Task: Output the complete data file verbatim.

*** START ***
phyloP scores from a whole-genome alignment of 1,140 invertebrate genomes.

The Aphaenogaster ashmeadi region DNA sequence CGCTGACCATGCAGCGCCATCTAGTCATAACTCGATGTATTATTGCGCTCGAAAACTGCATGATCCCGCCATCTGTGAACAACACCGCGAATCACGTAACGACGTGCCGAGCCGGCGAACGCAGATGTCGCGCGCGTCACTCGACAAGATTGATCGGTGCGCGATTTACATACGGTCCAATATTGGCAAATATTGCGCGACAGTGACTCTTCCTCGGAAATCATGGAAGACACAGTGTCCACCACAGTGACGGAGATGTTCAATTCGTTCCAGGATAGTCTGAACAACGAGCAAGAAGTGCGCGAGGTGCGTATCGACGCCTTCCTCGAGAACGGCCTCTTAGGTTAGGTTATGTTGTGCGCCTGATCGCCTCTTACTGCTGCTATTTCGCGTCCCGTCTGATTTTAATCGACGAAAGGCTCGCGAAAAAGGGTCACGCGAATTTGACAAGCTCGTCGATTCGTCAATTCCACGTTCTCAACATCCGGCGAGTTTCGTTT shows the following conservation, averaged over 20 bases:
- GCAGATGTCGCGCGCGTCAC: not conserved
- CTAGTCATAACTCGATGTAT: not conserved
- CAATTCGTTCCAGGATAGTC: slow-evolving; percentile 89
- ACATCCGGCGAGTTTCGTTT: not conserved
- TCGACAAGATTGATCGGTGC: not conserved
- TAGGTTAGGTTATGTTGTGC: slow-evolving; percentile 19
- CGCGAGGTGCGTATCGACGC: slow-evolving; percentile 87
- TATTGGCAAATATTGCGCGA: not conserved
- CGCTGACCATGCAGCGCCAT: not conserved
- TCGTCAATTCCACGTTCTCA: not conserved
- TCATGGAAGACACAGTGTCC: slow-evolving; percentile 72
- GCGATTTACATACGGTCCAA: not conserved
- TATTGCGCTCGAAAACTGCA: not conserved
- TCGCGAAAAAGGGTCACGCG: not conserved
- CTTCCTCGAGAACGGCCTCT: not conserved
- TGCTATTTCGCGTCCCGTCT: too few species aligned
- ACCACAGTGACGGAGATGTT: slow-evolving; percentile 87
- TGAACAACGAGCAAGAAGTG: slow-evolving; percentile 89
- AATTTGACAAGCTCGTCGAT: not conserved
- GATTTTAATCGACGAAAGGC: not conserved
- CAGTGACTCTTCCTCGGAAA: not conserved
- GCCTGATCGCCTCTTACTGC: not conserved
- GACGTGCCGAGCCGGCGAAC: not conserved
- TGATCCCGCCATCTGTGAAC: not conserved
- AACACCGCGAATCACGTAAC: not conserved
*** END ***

phyloP scores from a whole-genome alignment of 1,140 invertebrate genomes.

The Aphaenogaster ashmeadi region DNA sequence CGCTGACCATGCAGCGCCATCTAGTCATAACTCGATGTATTATTGCGCTCGAAAACTGCATGATCCCGCCATCTGTGAACAACACCGCGAATCACGTAACGACGTGCCGAGCCGGCGAACGCAGATGTCGCGCGCGTCACTCGACAAGATTGATCGGTGCGCGATTTACATACGGTCCAATATTGGCAAATATTGCGCGACAGTGACTCTTCCTCGGAAATCATGGAAGACACAGTGTCCACCACAGTGACGGAGATGTTCAATTCGTTCCAGGATAGTCTGAACAACGAGCAAGAAGTGCGCGAGGTGCGTATCGACGCCTTCCTCGAGAACGGCCTCTTAGGTTAGGTTATGTTGTGCGCCTGATCGCCTCTTACTGCTGCTATTTCGCGTCCCGTCTGATTTTAATCGACGAAAGGCTCGCGAAAAAGGGTCACGCGAATTTGACAAGCTCGTCGATTCGTCAATTCCACGTTCTCAACATCCGGCGAGTTTCGTTT shows the following conservation, averaged over 20 bases:
- GCAGATGTCGCGCGCGTCAC: not conserved
- CTAGTCATAACTCGATGTAT: not conserved
- CAATTCGTTCCAGGATAGTC: slow-evolving; percentile 89
- ACATCCGGCGAGTTTCGTTT: not conserved
- TCGACAAGATTGATCGGTGC: not conserved
- TAGGTTAGGTTATGTTGTGC: slow-evolving; percentile 19
- CGCGAGGTGCGTATCGACGC: slow-evolving; percentile 87
- TATTGGCAAATATTGCGCGA: not conserved
- CGCTGACCATGCAGCGCCAT: not conserved
- TCGTCAATTCCACGTTCTCA: not conserved
- TCATGGAAGACACAGTGTCC: slow-evolving; percentile 72
- GCGATTTACATACGGTCCAA: not conserved
- TATTGCGCTCGAAAACTGCA: not conserved
- TCGCGAAAAAGGGTCACGCG: not conserved
- CTTCCTCGAGAACGGCCTCT: not conserved
- TGCTATTTCGCGTCCCGTCT: too few species aligned
- ACCACAGTGACGGAGATGTT: slow-evolving; percentile 87
- TGAACAACGAGCAAGAAGTG: slow-evolving; percentile 89
- AATTTGACAAGCTCGTCGAT: not conserved
- GATTTTAATCGACGAAAGGC: not conserved
- CAGTGACTCTTCCTCGGAAA: not conserved
- GCCTGATCGCCTCTTACTGC: not conserved
- GACGTGCCGAGCCGGCGAAC: not conserved
- TGATCCCGCCATCTGTGAAC: not conserved
- AACACCGCGAATCACGTAAC: not conserved